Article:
I recently completed a desk study with Scott Leslie for another organization (and I think we’ll be able to share it soon!) to review their elearning options and again, the blended learning option was high on our analysis. My work a couple of weeks ago in Kenya with leaders of agricultural networks which focus on learning across various ag domains again identified blended as a significant option, allowing both the deeper focus and relationship that we can wring out of F2F, with the ongoing, “home-based” learning that the network members can do online.
Formal, informal and in-between, blended RULES in my experience. What about in yours? Stephen, your post also reminded me we still have a lot of network weaving to do to help this type of learning permeate across the membranes of the .edu, .org and .com worlds!
I’m just back from a week in Nairobi, Kenya, with a group of amazing practitioners doing a wide variety of community based development work across Africa. They are masters of building value chains, community based learning, rural finance and many other domains. We gathered to spend four days expanding their practice of supporting communities of practice and networks of learning online. For me, these are yet another vector for learning.
Due to the travel, I missed the first week of my Acumen sponsored MOOC (Massively Open Online Course) on Human Centered Design. I have been one of those “enroll but never do anything” people and hoped the F2F gathering group here in Seattle would pull me in. I still have my fingers crossed. It’s about vectors for learning.
So I was delighted today to be pointed to a great post on “Charlie’s Blog: To Notice and to Learn” (Hat tip Stephen Downes). Charlie shares a reflection from a humanities professor on the depth of engagement in the online discussion threads of his MOOC, “The Fiction of Relationship” (Coursera link). This line summing things up from Charlie grabbed me.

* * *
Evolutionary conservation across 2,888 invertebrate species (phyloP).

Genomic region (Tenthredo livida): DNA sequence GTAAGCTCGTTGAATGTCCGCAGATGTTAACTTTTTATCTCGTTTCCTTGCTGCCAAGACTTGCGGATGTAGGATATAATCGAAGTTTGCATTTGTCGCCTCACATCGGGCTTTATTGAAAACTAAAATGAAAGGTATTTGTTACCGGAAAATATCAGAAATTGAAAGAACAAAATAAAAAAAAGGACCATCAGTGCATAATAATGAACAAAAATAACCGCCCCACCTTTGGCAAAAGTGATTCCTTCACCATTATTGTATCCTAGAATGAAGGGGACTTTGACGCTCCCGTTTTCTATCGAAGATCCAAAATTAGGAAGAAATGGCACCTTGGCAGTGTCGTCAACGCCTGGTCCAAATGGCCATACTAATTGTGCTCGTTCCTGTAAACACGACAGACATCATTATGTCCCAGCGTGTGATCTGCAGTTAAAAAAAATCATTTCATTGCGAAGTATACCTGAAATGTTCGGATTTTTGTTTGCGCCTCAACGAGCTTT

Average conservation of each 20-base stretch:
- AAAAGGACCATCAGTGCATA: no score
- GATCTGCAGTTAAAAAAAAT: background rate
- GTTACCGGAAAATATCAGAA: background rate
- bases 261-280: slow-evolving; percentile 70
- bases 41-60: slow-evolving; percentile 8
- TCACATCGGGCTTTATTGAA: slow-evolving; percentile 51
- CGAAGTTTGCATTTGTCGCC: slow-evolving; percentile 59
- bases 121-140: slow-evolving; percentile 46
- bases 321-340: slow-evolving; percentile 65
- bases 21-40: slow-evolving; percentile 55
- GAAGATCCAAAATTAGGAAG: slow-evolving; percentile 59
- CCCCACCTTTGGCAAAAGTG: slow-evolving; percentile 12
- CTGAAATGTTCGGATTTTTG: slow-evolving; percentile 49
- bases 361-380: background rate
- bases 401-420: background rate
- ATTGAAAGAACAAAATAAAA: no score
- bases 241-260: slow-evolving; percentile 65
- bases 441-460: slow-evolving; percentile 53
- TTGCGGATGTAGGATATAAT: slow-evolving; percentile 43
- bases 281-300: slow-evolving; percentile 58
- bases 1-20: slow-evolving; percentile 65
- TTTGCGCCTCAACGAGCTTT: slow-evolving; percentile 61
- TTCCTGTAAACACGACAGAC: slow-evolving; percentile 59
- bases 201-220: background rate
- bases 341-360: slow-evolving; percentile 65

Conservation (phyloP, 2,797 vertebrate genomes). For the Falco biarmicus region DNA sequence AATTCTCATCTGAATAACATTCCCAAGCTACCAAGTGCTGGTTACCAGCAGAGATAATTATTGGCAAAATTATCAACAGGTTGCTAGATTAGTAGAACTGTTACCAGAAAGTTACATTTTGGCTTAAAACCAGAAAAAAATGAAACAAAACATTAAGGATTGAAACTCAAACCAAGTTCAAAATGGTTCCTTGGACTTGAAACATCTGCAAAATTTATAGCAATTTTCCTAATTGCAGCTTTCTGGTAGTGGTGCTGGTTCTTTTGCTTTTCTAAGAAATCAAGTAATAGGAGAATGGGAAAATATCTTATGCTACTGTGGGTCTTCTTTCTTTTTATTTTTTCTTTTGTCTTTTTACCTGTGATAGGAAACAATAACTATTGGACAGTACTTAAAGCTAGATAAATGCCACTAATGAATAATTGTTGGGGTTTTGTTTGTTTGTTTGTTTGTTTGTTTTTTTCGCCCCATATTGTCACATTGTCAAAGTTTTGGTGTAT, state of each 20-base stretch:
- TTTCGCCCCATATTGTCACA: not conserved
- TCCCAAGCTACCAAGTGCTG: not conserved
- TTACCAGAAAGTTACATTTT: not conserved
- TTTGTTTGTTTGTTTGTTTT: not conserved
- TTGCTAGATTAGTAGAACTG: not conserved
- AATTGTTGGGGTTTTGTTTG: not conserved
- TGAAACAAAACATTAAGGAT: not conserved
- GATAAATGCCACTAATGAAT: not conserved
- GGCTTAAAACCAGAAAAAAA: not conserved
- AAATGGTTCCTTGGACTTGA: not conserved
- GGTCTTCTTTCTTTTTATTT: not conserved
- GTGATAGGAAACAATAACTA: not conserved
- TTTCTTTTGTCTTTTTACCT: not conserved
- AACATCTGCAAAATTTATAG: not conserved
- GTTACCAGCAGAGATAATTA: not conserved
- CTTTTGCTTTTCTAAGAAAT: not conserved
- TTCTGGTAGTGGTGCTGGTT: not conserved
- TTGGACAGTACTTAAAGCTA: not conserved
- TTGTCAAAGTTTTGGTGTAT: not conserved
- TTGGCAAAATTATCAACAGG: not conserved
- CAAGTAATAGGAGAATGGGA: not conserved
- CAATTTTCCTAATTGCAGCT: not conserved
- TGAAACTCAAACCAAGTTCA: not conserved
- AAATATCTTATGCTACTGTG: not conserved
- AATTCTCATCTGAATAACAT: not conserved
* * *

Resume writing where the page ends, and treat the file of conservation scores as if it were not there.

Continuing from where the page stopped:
Lifelong learning is a bouquet of flowers that we must gather and arrange ourselves, and MOOCs are the stem of new type of flower, on which beautiful new petals might blossom.
The bouquet, if we follow the metaphor, is rich with possibilities. With people’s time more fractured than ever, there is a seemingly growing disbelief that we can meaningfully engage, build trust and relationships, learn, work and play — even in asynchronous discussion threads. That promise is there. It has been there for a long time. What we only need to add is our time, care and attention. WE have the vectors. Now let’s learn.
And that’s assuming courses are all the learning unit should be doing, but increasingly we recognize that that’s only a small proportion of what makes important business outcomes, and increasingly we’re recognizing that the role needs to move from instructional designer to performance consultant. More emphasis can and should be on providing performance resources and facilitating useful interactions rather than creating courses. Think performance support first, and communities of practice, only resorting to courses as a last result.
This rang my bell as I’m starting to do some research for a client on effective ways for more distributed work place learning. (More on this later, as I want to pick your collective brains.)I’m deeply interested in these intersections on roles.
What do we know about the costs of moving towards more performance support for globally distributed, not-all-in-one organization contexts? (I’m talking international development here!) Ideas?